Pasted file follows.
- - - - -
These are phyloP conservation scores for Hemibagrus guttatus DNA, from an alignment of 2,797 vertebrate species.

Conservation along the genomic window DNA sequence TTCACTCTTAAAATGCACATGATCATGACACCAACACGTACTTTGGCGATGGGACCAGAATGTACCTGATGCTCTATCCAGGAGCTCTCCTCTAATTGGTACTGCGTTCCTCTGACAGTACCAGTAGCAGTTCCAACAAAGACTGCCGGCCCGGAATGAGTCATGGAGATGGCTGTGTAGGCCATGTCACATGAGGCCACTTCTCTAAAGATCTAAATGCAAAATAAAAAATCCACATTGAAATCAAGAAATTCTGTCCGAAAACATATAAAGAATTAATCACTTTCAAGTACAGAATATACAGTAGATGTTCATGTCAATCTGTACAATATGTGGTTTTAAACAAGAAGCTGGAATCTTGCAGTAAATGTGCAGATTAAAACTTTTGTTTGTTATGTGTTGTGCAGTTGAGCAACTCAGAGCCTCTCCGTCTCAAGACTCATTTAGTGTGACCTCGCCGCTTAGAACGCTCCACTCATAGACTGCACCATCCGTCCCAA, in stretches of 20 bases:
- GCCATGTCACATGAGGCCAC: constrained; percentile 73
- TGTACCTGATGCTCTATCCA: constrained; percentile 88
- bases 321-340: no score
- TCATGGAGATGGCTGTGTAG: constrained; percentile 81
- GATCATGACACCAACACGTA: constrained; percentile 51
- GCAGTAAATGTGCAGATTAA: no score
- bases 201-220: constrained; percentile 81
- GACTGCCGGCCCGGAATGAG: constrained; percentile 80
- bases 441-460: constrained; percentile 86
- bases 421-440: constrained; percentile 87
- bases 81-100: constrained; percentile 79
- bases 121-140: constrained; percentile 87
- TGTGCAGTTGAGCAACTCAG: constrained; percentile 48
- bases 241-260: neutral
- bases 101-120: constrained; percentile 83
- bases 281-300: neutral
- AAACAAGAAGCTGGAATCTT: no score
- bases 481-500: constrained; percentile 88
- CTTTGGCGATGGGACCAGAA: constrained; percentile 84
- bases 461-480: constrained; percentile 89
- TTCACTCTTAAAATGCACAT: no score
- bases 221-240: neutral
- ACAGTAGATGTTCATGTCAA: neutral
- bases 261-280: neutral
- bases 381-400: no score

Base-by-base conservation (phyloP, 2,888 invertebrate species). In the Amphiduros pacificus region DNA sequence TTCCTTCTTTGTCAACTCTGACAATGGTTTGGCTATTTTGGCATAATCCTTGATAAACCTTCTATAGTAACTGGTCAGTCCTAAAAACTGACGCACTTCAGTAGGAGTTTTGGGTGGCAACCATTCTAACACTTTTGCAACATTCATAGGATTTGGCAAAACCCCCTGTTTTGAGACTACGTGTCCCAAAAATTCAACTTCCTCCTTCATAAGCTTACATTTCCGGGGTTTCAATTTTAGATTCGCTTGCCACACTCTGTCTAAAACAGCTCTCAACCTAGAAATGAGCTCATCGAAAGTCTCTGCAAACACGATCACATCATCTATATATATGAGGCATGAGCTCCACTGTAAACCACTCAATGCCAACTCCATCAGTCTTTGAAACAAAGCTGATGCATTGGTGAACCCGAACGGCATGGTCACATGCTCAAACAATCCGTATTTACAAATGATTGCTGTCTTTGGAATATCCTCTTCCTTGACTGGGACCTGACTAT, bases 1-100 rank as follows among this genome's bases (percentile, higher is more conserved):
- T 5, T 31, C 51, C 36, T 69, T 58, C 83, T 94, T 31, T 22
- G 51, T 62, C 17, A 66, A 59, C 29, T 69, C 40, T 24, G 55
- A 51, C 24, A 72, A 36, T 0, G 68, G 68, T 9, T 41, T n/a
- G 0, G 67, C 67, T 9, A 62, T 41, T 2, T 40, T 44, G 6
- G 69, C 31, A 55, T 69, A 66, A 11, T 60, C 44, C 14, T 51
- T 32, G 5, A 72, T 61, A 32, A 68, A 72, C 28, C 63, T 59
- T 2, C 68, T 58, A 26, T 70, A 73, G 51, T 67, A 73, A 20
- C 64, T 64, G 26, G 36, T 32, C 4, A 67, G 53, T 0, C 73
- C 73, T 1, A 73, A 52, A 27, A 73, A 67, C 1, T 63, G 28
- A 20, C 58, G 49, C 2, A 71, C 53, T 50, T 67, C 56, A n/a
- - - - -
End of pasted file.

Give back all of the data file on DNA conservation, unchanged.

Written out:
These are phyloP conservation scores for Hemibagrus guttatus DNA, from an alignment of 2,797 vertebrate species.

Conservation along the genomic window DNA sequence TTCACTCTTAAAATGCACATGATCATGACACCAACACGTACTTTGGCGATGGGACCAGAATGTACCTGATGCTCTATCCAGGAGCTCTCCTCTAATTGGTACTGCGTTCCTCTGACAGTACCAGTAGCAGTTCCAACAAAGACTGCCGGCCCGGAATGAGTCATGGAGATGGCTGTGTAGGCCATGTCACATGAGGCCACTTCTCTAAAGATCTAAATGCAAAATAAAAAATCCACATTGAAATCAAGAAATTCTGTCCGAAAACATATAAAGAATTAATCACTTTCAAGTACAGAATATACAGTAGATGTTCATGTCAATCTGTACAATATGTGGTTTTAAACAAGAAGCTGGAATCTTGCAGTAAATGTGCAGATTAAAACTTTTGTTTGTTATGTGTTGTGCAGTTGAGCAACTCAGAGCCTCTCCGTCTCAAGACTCATTTAGTGTGACCTCGCCGCTTAGAACGCTCCACTCATAGACTGCACCATCCGTCCCAA, in stretches of 20 bases:
- GCCATGTCACATGAGGCCAC: constrained; percentile 73
- TGTACCTGATGCTCTATCCA: constrained; percentile 88
- bases 321-340: no score
- TCATGGAGATGGCTGTGTAG: constrained; percentile 81
- GATCATGACACCAACACGTA: constrained; percentile 51
- GCAGTAAATGTGCAGATTAA: no score
- bases 201-220: constrained; percentile 81
- GACTGCCGGCCCGGAATGAG: constrained; percentile 80
- bases 441-460: constrained; percentile 86
- bases 421-440: constrained; percentile 87
- bases 81-100: constrained; percentile 79
- bases 121-140: constrained; percentile 87
- TGTGCAGTTGAGCAACTCAG: constrained; percentile 48
- bases 241-260: neutral
- bases 101-120: constrained; percentile 83
- bases 281-300: neutral
- AAACAAGAAGCTGGAATCTT: no score
- bases 481-500: constrained; percentile 88
- CTTTGGCGATGGGACCAGAA: constrained; percentile 84
- bases 461-480: constrained; percentile 89
- TTCACTCTTAAAATGCACAT: no score
- bases 221-240: neutral
- ACAGTAGATGTTCATGTCAA: neutral
- bases 261-280: neutral
- bases 381-400: no score

Base-by-base conservation (phyloP, 2,888 invertebrate species). In the Amphiduros pacificus region DNA sequence TTCCTTCTTTGTCAACTCTGACAATGGTTTGGCTATTTTGGCATAATCCTTGATAAACCTTCTATAGTAACTGGTCAGTCCTAAAAACTGACGCACTTCAGTAGGAGTTTTGGGTGGCAACCATTCTAACACTTTTGCAACATTCATAGGATTTGGCAAAACCCCCTGTTTTGAGACTACGTGTCCCAAAAATTCAACTTCCTCCTTCATAAGCTTACATTTCCGGGGTTTCAATTTTAGATTCGCTTGCCACACTCTGTCTAAAACAGCTCTCAACCTAGAAATGAGCTCATCGAAAGTCTCTGCAAACACGATCACATCATCTATATATATGAGGCATGAGCTCCACTGTAAACCACTCAATGCCAACTCCATCAGTCTTTGAAACAAAGCTGATGCATTGGTGAACCCGAACGGCATGGTCACATGCTCAAACAATCCGTATTTACAAATGATTGCTGTCTTTGGAATATCCTCTTCCTTGACTGGGACCTGACTAT, bases 1-100 rank as follows among this genome's bases (percentile, higher is more conserved):
- T 5, T 31, C 51, C 36, T 69, T 58, C 83, T 94, T 31, T 22
- G 51, T 62, C 17, A 66, A 59, C 29, T 69, C 40, T 24, G 55
- A 51, C 24, A 72, A 36, T 0, G 68, G 68, T 9, T 41, T n/a
- G 0, G 67, C 67, T 9, A 62, T 41, T 2, T 40, T 44, G 6
- G 69, C 31, A 55, T 69, A 66, A 11, T 60, C 44, C 14, T 51
- T 32, G 5, A 72, T 61, A 32, A 68, A 72, C 28, C 63, T 59
- T 2, C 68, T 58, A 26, T 70, A 73, G 51, T 67, A 73, A 20
- C 64, T 64, G 26, G 36, T 32, C 4, A 67, G 53, T 0, C 73
- C 73, T 1, A 73, A 52, A 27, A 73, A 67, C 1, T 63, G 28
- A 20, C 58, G 49, C 2, A 71, C 53, T 50, T 67, C 56, A n/a